BadUSB is a hack announced at Black Hat USA in 2014, that is both ingenious and terrifying. A standard USB drive is re-programmed so that shortly after being plugged in, it changes its device type to a keyboard. From there, it can quickly enter keystrokes to install malware onto the host machine.
See the demo and full technical explanation in the video. The demo starts at the 1 minute mark.
If you spend enough time reading and talking about trucks, one question inevitably comes up: what is a truck?
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Canadian Business has a fascinating, inside look into what happened with the Target Canada failure:
In the fall of 2013, hundreds of Target Canada head office staff piled into the auditorium at the Mississauga Living Arts Centre for a state-of-the-union address from their leaders. The employees were weary and frustrated by this point. The bulk of the 124 stores had opened, and it was clear the launch had gone seriously awry. Consumers were frustrated when confronted with empty shelves, and the media and financial analysts were hammering the company for it. On stage, Fisher stated his conviction that Target Canada was making progress and that 2014 would be a greatly improved year. A Q&A session followed; one employee bravely asked Fisher what he would do differently if he could do the launch over again. A man in the front row stood up and offered to field the question. Taking the microphone, Steinhafel, Target’s CEO, didn’t hesitate with his answer: He would renegotiate the real estate deal that facilitated the company coming to Canada in the first place.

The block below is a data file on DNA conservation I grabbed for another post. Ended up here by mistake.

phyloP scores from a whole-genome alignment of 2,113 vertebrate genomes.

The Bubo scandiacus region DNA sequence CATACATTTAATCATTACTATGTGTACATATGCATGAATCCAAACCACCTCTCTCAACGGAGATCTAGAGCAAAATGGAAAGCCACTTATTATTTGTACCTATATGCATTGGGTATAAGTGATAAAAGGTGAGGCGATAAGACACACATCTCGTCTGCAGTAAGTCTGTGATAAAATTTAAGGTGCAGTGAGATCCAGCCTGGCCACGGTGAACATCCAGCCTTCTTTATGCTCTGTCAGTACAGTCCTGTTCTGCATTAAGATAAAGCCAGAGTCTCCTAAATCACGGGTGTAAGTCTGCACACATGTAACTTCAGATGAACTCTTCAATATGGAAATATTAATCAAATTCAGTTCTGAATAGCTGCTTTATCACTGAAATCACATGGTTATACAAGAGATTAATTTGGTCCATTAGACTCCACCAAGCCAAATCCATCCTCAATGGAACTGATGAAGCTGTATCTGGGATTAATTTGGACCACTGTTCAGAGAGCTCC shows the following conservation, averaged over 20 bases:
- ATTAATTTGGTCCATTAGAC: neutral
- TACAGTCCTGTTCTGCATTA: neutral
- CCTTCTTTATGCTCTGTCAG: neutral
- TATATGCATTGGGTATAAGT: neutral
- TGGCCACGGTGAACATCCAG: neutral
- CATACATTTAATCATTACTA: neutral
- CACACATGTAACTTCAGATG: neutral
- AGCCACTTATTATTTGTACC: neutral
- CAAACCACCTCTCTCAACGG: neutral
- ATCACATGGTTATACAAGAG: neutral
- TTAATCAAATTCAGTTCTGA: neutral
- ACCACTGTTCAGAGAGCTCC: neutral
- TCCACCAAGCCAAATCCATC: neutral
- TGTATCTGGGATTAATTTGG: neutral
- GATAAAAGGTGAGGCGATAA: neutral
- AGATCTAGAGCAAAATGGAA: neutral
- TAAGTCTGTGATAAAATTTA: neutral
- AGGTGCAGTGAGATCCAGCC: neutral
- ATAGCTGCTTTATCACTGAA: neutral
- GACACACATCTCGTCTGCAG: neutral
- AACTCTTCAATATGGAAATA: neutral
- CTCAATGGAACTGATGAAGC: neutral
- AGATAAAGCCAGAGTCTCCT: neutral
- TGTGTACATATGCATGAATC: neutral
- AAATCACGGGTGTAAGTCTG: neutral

In C# it can be sometimes be confusing to know what exceptions to throw and which to catch. The ever insightful Eric Lippert has a great way of categorizing exceptions, leading to the simple answer: only catch the vexing exceptions.